Building around the wheel wells required a lot of measuring and double checking, there’s no way I could afford to get this wrong. As I am using ‘Ardox’ nails, (nails with a twist) they are super hard to remove, so getting things wrong really slows you down. It has been recommended to fasten things together with screws, which is certainly a viable option, but the ‘sheer’ strength of nails is way better, so I’m defying some advice.

Double Top Plate

As the top plate is not one continuous piece of wood, there’s a split in it. This means there is no stability in the wall and so you have to put a second top plate on top. The seam on this second top plate has to be at least 4 feet away from the seam of the first top plate. So – I nailed a 10 foot piece of wood across the seam for now and will then add the additional lengths at each end as we progress.

It has recently been recommended to me to remove the second top plate and just use the loft rim joists as the second top plate. I am yet undecided, it will gain me some hight in the loft, save me some weight but will lose me height in the main room. And possibly reduce the structural strength? I have some measuring and thinking to do…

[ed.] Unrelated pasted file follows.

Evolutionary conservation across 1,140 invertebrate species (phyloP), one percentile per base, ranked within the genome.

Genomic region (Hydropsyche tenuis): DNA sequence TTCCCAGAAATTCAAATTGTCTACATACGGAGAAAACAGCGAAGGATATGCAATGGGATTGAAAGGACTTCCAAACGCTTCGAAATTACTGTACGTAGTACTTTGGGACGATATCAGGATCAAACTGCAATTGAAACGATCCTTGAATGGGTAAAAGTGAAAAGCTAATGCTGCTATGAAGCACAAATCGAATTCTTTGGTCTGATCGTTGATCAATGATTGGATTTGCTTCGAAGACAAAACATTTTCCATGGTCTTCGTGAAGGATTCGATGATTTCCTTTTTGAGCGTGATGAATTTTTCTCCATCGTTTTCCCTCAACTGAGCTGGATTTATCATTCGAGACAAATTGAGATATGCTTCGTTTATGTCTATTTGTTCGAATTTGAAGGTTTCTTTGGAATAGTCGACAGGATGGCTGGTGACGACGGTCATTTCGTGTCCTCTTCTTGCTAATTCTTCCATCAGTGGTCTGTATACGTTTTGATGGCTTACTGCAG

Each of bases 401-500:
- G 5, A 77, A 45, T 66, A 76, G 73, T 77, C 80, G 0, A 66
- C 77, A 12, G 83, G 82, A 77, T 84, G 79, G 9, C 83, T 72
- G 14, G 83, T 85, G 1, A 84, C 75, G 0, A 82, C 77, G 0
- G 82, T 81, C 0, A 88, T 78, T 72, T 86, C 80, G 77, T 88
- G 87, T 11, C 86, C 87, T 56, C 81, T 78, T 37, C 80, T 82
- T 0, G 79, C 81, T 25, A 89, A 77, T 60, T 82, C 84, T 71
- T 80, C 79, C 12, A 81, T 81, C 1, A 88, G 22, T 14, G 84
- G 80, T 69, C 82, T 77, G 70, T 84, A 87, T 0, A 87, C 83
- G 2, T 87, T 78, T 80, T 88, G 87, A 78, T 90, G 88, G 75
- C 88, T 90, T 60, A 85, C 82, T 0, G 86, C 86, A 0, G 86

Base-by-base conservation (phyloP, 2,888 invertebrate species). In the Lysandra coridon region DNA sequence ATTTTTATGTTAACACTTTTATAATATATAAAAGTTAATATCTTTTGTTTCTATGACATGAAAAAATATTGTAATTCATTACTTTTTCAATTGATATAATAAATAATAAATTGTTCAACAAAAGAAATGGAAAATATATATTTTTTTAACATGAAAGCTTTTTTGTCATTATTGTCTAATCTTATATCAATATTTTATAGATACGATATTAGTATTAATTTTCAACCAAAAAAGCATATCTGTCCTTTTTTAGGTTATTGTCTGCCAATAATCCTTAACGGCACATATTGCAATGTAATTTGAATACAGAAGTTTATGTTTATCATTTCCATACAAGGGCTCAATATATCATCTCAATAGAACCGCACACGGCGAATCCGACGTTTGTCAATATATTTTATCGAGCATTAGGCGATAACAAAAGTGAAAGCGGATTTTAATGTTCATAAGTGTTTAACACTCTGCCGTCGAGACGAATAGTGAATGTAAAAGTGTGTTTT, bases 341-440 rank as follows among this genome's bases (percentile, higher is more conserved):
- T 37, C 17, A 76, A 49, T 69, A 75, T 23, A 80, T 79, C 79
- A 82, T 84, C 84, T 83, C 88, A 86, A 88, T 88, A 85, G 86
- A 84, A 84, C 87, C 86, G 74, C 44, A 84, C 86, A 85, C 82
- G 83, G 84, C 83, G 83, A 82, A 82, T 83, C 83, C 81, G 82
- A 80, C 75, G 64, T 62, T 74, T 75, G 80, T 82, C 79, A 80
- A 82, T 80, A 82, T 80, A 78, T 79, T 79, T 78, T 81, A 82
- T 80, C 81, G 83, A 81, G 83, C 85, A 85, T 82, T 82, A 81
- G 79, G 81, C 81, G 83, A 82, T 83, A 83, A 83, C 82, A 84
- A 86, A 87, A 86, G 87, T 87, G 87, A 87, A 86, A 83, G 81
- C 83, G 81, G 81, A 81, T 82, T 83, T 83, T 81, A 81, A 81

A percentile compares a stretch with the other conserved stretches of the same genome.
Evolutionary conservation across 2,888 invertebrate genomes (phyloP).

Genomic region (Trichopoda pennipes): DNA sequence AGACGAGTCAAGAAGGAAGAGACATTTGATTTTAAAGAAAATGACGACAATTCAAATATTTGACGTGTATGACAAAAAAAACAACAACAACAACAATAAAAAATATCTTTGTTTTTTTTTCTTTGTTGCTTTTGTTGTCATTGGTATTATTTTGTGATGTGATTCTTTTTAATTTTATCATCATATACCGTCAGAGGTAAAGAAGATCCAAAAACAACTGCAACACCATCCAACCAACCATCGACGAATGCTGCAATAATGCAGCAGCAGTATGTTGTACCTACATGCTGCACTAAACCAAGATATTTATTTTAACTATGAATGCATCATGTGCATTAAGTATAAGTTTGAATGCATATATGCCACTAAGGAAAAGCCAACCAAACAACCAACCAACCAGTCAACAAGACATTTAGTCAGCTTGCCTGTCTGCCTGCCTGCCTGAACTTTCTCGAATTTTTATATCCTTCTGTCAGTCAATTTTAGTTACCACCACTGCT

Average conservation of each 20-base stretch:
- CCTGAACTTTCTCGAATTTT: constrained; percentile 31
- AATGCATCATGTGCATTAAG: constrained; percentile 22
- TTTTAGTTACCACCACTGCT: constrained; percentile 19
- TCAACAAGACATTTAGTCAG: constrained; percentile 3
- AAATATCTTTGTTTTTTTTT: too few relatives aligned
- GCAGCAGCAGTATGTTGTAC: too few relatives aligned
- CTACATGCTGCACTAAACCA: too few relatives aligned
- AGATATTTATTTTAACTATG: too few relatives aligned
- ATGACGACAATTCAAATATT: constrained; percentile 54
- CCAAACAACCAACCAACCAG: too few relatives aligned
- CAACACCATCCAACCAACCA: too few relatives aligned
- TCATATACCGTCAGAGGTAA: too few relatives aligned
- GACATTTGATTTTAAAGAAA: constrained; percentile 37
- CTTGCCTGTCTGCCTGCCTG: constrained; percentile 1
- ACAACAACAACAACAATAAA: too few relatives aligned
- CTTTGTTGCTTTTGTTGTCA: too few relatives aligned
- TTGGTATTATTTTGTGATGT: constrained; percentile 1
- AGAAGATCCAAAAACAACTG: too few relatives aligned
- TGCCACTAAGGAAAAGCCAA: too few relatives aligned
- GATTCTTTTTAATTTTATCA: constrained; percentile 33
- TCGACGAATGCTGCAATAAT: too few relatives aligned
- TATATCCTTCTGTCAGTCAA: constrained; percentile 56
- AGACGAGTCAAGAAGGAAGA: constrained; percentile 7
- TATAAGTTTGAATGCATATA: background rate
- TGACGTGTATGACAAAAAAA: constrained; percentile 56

Squaring the Wall

Another complication, now that there’s one wall installed, is that there’s less room to square the wall.

My advice here is to build the wall about half an inch away from the wall you’ve just installed. This will give you the room to knock your wall left or right should you need to square it up. Doing this does however mean that all your measurements need to reflect that the wall is shifted 1/2″. So for example, the wall will overhang the other end by 1/2″.

Attaching the plywood

If you’ve ever watched the tumbleweed construction video they show you how to cut out the plywood around the wheel wells, I was going to use this method, however I quickly realised that this method only works if you are inside on a flat surface.

I had a lot of measuring and checking to do to make sure the plywood fitted just right and would overlap the trailer frame by just the right amount. The chalk line came in handy here.